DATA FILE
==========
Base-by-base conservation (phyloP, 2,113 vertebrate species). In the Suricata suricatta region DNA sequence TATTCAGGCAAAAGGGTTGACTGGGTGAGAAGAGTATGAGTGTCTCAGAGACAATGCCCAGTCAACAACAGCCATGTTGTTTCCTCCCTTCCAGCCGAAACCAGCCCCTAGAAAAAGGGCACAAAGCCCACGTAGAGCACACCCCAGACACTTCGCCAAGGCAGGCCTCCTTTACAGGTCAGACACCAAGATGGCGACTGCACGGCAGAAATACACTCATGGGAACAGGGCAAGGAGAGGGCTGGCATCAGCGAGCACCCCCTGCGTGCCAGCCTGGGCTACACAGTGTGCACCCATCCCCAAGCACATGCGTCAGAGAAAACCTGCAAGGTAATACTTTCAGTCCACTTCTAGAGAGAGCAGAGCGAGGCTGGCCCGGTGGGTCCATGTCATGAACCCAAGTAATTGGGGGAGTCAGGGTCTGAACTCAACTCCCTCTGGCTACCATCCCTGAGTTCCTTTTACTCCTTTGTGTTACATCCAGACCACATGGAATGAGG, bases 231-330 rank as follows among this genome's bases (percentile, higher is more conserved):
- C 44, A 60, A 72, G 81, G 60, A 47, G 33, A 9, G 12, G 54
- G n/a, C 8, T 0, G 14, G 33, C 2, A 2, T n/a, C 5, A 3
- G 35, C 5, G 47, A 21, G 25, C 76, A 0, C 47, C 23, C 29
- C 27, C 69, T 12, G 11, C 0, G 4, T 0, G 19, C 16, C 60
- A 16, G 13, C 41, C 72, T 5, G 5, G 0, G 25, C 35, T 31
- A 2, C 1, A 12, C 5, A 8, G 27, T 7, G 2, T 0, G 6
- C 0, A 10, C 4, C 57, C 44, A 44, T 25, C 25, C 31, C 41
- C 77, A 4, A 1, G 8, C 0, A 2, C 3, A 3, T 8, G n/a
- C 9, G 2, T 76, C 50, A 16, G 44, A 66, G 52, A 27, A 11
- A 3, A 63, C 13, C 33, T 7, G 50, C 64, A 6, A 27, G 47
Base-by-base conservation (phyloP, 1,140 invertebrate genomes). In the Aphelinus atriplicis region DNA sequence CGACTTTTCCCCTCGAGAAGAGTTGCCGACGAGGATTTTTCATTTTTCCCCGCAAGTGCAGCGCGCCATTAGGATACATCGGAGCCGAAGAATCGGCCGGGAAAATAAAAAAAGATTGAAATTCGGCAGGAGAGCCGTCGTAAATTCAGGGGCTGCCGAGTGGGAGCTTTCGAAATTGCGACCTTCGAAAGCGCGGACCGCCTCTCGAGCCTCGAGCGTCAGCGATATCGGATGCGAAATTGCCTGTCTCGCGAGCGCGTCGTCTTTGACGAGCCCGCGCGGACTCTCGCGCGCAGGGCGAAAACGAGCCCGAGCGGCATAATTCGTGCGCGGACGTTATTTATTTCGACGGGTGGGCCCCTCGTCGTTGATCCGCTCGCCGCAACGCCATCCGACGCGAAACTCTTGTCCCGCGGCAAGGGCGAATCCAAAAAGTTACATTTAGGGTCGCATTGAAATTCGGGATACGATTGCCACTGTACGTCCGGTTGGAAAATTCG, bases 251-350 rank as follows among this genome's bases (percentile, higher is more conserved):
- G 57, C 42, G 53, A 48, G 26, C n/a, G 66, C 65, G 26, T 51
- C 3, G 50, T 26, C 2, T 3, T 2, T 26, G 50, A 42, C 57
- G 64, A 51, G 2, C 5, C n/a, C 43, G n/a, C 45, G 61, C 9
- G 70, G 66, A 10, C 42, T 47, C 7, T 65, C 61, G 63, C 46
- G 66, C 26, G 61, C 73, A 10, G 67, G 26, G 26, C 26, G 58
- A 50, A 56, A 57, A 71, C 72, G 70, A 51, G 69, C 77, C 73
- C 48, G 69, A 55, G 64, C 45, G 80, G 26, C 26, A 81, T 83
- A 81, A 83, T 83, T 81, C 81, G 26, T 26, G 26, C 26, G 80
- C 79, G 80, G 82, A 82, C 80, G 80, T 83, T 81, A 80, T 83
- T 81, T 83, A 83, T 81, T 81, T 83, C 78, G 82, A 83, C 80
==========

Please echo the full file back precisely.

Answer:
Base-by-base conservation (phyloP, 2,113 vertebrate species). In the Suricata suricatta region DNA sequence TATTCAGGCAAAAGGGTTGACTGGGTGAGAAGAGTATGAGTGTCTCAGAGACAATGCCCAGTCAACAACAGCCATGTTGTTTCCTCCCTTCCAGCCGAAACCAGCCCCTAGAAAAAGGGCACAAAGCCCACGTAGAGCACACCCCAGACACTTCGCCAAGGCAGGCCTCCTTTACAGGTCAGACACCAAGATGGCGACTGCACGGCAGAAATACACTCATGGGAACAGGGCAAGGAGAGGGCTGGCATCAGCGAGCACCCCCTGCGTGCCAGCCTGGGCTACACAGTGTGCACCCATCCCCAAGCACATGCGTCAGAGAAAACCTGCAAGGTAATACTTTCAGTCCACTTCTAGAGAGAGCAGAGCGAGGCTGGCCCGGTGGGTCCATGTCATGAACCCAAGTAATTGGGGGAGTCAGGGTCTGAACTCAACTCCCTCTGGCTACCATCCCTGAGTTCCTTTTACTCCTTTGTGTTACATCCAGACCACATGGAATGAGG, bases 231-330 rank as follows among this genome's bases (percentile, higher is more conserved):
- C 44, A 60, A 72, G 81, G 60, A 47, G 33, A 9, G 12, G 54
- G n/a, C 8, T 0, G 14, G 33, C 2, A 2, T n/a, C 5, A 3
- G 35, C 5, G 47, A 21, G 25, C 76, A 0, C 47, C 23, C 29
- C 27, C 69, T 12, G 11, C 0, G 4, T 0, G 19, C 16, C 60
- A 16, G 13, C 41, C 72, T 5, G 5, G 0, G 25, C 35, T 31
- A 2, C 1, A 12, C 5, A 8, G 27, T 7, G 2, T 0, G 6
- C 0, A 10, C 4, C 57, C 44, A 44, T 25, C 25, C 31, C 41
- C 77, A 4, A 1, G 8, C 0, A 2, C 3, A 3, T 8, G n/a
- C 9, G 2, T 76, C 50, A 16, G 44, A 66, G 52, A 27, A 11
- A 3, A 63, C 13, C 33, T 7, G 50, C 64, A 6, A 27, G 47
Base-by-base conservation (phyloP, 1,140 invertebrate genomes). In the Aphelinus atriplicis region DNA sequence CGACTTTTCCCCTCGAGAAGAGTTGCCGACGAGGATTTTTCATTTTTCCCCGCAAGTGCAGCGCGCCATTAGGATACATCGGAGCCGAAGAATCGGCCGGGAAAATAAAAAAAGATTGAAATTCGGCAGGAGAGCCGTCGTAAATTCAGGGGCTGCCGAGTGGGAGCTTTCGAAATTGCGACCTTCGAAAGCGCGGACCGCCTCTCGAGCCTCGAGCGTCAGCGATATCGGATGCGAAATTGCCTGTCTCGCGAGCGCGTCGTCTTTGACGAGCCCGCGCGGACTCTCGCGCGCAGGGCGAAAACGAGCCCGAGCGGCATAATTCGTGCGCGGACGTTATTTATTTCGACGGGTGGGCCCCTCGTCGTTGATCCGCTCGCCGCAACGCCATCCGACGCGAAACTCTTGTCCCGCGGCAAGGGCGAATCCAAAAAGTTACATTTAGGGTCGCATTGAAATTCGGGATACGATTGCCACTGTACGTCCGGTTGGAAAATTCG, bases 251-350 rank as follows among this genome's bases (percentile, higher is more conserved):
- G 57, C 42, G 53, A 48, G 26, C n/a, G 66, C 65, G 26, T 51
- C 3, G 50, T 26, C 2, T 3, T 2, T 26, G 50, A 42, C 57
- G 64, A 51, G 2, C 5, C n/a, C 43, G n/a, C 45, G 61, C 9
- G 70, G 66, A 10, C 42, T 47, C 7, T 65, C 61, G 63, C 46
- G 66, C 26, G 61, C 73, A 10, G 67, G 26, G 26, C 26, G 58
- A 50, A 56, A 57, A 71, C 72, G 70, A 51, G 69, C 77, C 73
- C 48, G 69, A 55, G 64, C 45, G 80, G 26, C 26, A 81, T 83
- A 81, A 83, T 83, T 81, C 81, G 26, T 26, G 26, C 26, G 80
- C 79, G 80, G 82, A 82, C 80, G 80, T 83, T 81, A 80, T 83
- T 81, T 83, A 83, T 81, T 81, T 83, C 78, G 82, A 83, C 80